Already, the shift in priorities is evident in the company’s financials. BookMyShow Live’s biggest expenses were under the ‘miscellaneous head’; these are largely costs associated with licensing IP and producing live shows.
In FY19, the biggest chunk of these expenses went in ‘revenue share’, followed by production expenses and stage fees, while artist fees remained lower.
Skip to today, the company is now spending far more on artist fees and production expenses, with a mere 4% of total expenses in FY23 going in revenue share. That ties in well with the kind of shows BookMyShow is putting up now: foreign talent, bigger venues, and more ambitious productions translate to higher costs. The payoff though, is that BookMyShow gets a neat little portfolio of high value IP.
Risks to growth
Live events are a cash guzzler and building your own IP is not without risks. Just as in FY20, BookMyShow Live made significant losses in FY23.
Compare this with Insider.in, the ticketing platform built by events firm Only Much Louder and now owned by payments company Paytm. The company avoided investing in producing shows and chose to focus exclusively on selling tickets to live (and online) events. Compared to BookMyShow Live’s, Paytm Insider’s losses are slim, at about ₹19.22 crore (~$2.3 million) in net loss on revenue from operations worth ₹191.22 crore (~$22.9 million).
But Insider’s operations pale in comparison to BookMyShow’s main ticketing business. As of FY23, BookMyShow’s standalone revenue from operations (read: ticketing) were nearly 4x those of Paytm Insider. Besides, it made a healthy 23% net profit margin compared to Insider’s losses. However, Insider sustained operations much better during the pandemic; it’s revenues from operations for FY23 are nearly 5x of pre-pandemic levels. But this divergence in FY23 performance could also be because the cinemas business picked up dramatically earlier this year, boosting BookMyShow’s ticketing business.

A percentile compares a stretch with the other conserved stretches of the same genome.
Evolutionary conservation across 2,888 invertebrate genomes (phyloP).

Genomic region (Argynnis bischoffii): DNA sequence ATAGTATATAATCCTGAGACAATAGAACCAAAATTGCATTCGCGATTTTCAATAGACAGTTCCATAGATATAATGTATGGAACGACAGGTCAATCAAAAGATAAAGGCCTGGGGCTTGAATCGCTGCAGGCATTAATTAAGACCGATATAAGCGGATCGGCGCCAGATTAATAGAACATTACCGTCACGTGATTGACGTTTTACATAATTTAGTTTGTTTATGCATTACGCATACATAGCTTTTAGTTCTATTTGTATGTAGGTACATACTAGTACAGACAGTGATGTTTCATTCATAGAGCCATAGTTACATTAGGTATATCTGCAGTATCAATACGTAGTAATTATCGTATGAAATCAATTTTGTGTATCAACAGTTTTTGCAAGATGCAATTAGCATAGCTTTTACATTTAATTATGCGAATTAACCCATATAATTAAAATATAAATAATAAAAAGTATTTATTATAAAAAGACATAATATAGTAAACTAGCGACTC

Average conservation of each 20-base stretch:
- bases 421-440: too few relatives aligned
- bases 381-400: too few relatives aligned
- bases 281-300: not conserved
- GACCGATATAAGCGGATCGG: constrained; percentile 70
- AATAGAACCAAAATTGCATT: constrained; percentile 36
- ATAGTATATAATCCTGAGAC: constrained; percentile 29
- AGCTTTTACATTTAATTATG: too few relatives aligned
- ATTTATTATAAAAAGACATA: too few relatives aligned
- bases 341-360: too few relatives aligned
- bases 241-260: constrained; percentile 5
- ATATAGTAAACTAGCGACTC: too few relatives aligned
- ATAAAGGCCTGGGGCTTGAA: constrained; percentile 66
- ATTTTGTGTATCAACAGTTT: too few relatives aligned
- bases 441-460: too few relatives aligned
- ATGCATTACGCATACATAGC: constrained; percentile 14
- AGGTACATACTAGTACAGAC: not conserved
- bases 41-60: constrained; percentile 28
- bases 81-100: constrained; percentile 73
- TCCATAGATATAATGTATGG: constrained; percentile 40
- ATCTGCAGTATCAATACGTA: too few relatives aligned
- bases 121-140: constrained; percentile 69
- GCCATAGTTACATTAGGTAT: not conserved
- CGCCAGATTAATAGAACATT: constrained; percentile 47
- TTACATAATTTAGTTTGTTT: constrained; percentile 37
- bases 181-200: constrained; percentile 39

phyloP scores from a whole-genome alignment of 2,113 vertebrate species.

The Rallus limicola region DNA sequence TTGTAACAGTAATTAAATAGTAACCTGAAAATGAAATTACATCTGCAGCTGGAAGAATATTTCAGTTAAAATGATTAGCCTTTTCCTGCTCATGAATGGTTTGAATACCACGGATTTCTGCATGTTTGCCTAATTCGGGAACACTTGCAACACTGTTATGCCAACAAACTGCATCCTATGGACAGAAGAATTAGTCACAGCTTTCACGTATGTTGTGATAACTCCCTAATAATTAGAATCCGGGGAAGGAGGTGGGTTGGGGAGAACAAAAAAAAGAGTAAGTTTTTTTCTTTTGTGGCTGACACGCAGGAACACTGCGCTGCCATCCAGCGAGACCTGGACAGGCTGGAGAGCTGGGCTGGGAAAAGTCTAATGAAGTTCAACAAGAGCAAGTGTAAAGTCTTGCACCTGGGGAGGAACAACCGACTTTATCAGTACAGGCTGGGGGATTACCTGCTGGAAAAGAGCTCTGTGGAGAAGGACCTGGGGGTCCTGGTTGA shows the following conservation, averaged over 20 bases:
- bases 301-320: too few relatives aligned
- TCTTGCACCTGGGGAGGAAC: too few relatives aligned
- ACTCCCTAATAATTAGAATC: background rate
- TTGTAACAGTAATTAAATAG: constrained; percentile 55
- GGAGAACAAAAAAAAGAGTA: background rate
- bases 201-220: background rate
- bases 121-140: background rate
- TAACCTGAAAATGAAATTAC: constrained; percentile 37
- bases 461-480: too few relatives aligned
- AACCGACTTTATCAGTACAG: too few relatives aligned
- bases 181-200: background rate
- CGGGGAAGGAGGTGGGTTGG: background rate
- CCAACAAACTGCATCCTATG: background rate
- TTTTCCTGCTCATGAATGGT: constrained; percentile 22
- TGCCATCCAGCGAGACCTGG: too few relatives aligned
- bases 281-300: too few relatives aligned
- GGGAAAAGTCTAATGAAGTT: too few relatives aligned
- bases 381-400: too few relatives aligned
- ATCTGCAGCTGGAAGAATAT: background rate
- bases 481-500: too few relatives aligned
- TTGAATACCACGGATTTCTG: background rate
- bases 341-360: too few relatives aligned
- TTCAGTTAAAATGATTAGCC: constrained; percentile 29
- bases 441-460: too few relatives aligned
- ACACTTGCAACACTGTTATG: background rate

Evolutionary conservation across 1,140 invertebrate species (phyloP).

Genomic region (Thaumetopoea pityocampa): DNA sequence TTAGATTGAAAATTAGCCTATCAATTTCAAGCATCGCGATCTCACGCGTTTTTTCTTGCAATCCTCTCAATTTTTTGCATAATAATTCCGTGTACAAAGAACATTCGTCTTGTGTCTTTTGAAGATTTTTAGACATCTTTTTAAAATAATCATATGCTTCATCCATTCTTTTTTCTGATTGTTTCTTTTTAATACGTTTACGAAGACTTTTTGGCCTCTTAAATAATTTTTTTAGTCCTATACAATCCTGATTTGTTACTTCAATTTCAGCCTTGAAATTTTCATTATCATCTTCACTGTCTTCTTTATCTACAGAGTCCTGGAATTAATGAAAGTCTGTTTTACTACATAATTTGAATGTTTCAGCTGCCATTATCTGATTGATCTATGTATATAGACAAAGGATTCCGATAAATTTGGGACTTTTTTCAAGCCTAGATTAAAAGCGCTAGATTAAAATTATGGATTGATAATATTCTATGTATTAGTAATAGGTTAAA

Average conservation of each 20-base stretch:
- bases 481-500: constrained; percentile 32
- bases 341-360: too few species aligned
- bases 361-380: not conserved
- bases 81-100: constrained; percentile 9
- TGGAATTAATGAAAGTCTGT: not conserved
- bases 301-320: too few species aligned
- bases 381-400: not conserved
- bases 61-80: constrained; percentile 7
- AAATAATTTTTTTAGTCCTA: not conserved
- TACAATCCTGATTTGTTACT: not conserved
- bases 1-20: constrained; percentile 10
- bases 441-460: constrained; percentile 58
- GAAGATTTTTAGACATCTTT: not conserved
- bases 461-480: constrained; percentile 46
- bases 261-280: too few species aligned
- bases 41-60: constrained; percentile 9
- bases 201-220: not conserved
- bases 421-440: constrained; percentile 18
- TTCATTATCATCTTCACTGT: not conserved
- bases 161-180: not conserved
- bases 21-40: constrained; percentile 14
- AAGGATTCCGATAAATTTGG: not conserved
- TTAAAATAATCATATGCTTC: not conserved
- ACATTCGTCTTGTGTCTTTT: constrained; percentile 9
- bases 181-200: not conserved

BookMyShow has enough cushioning to fall back on as it allocates cash to its live events business (along with an online streaming service on the BookMyShow app). But it still has to contend with growing India’s live events market and combating a slowdown in both consumer discretionary spending and advertising spends. As per the EY media & entertainment report cited above, growth in live events will largely come from ‘managed events’. These are restricted live events run by government bodies, private companies, and individuals.
That’s at odds with BookMyShow’s strategy of focusing on high octane, big budget events featuring top domestic and international talent. If it can find a way to keep all that coming and do it profitably, India will have a live events major of its own.
Last Scroll Down📲
Scan the big media headlines from the week gone by
No more 💰: Looks like only politicians can help advertising. Despite the rise in election spending in the US, growth in global ad spends will slow down to 5.3%, media investment group GroupM said. 2024 is a major election year for India too; since October this year, top ad agencies have been pitching to national parties including the BJP, the Congress, and the Aam Aadmi Party.
Enemy at the gates: Streaming platforms are finally going head-to-head with the Indian government. Netflix, Reliance’s Viacom18, and other platforms will lobby to change or at least delay a proposed law that requires platforms to have content evaluation committees to review everything they release online. India has been pushing for ‘self-regulation’ in online content, but proposing laws that effectively kill digital news, entertainment, and communications businesses.